Mitchell (2007) encourages those in the hospitality industry that to a degree they can "union proof" their property. Doing this requires employee implements pro-employee rules and meticulously monitors benefits and wages. The employer also needs to proactively address issues like discrimination, favoritism, common employee complaints and safety. In the article, "Hotel Workers Launch Nationwide 'Hope for Housekeepers' Tour," James Parks (2009) reports that in the hospitality, housekeeper who may clean up to 30 times a day with few benefits, need unions to help them retain their jobs. Despite the hard work housekeepers complete, some hotels such as Hyatt, fired 98 housekeepers who worked in its Boston location, some who earned $15 an hour and replaced them with "temporary: workers. The Hyatt reportedly paid the "temporary" employees, which an outsourcing company contracted to the hotel, $8-an-hour.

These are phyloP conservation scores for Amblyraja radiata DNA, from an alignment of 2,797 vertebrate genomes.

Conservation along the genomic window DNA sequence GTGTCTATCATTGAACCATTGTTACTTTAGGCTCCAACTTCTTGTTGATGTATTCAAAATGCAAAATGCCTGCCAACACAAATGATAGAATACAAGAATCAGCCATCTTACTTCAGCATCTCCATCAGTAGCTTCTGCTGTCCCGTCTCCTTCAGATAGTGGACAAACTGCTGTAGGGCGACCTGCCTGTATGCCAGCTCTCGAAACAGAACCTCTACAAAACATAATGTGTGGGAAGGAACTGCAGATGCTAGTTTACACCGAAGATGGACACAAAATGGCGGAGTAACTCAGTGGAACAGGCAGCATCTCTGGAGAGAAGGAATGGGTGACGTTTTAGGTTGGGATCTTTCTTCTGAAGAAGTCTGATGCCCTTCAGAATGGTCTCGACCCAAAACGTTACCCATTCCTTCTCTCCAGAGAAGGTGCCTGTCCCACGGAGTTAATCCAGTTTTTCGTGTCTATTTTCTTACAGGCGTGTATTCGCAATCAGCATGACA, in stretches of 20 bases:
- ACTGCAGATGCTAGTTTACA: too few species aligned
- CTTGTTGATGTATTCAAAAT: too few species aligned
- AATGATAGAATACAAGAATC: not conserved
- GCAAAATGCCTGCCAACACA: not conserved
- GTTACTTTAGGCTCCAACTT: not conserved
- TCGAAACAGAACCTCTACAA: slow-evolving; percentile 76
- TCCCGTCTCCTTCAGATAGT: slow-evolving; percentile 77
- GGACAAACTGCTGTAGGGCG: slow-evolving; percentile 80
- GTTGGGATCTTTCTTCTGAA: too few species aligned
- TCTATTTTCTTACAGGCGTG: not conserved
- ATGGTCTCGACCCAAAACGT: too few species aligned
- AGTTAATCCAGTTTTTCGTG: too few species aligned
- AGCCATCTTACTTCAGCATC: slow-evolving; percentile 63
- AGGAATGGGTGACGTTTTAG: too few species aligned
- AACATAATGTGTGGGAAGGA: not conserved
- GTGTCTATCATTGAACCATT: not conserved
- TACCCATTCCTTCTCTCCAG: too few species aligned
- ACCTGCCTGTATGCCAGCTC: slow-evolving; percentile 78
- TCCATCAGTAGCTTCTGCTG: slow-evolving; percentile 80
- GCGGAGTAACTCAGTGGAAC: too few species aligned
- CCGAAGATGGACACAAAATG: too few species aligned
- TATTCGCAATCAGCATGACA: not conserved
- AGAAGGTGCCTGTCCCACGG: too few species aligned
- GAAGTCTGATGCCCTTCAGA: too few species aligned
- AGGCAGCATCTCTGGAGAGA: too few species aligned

Whether the union, like the dinosaur, is "history" remains open to debate. Voices supporting union labor continue to assert that through union labor does in fact improve the lives of workers; even in issues other than wages and benefits. Those supporting unions continue to proclaim its virtues; that in contemporary times, as in the past, the union addresses numerous vital issues; including health and safety standards and minimum wage. The contemporary union movement in the U.S. that began in 1866 with the founding of the National Labor Union, according to the voice one tunes into, may or may not be good for democracy.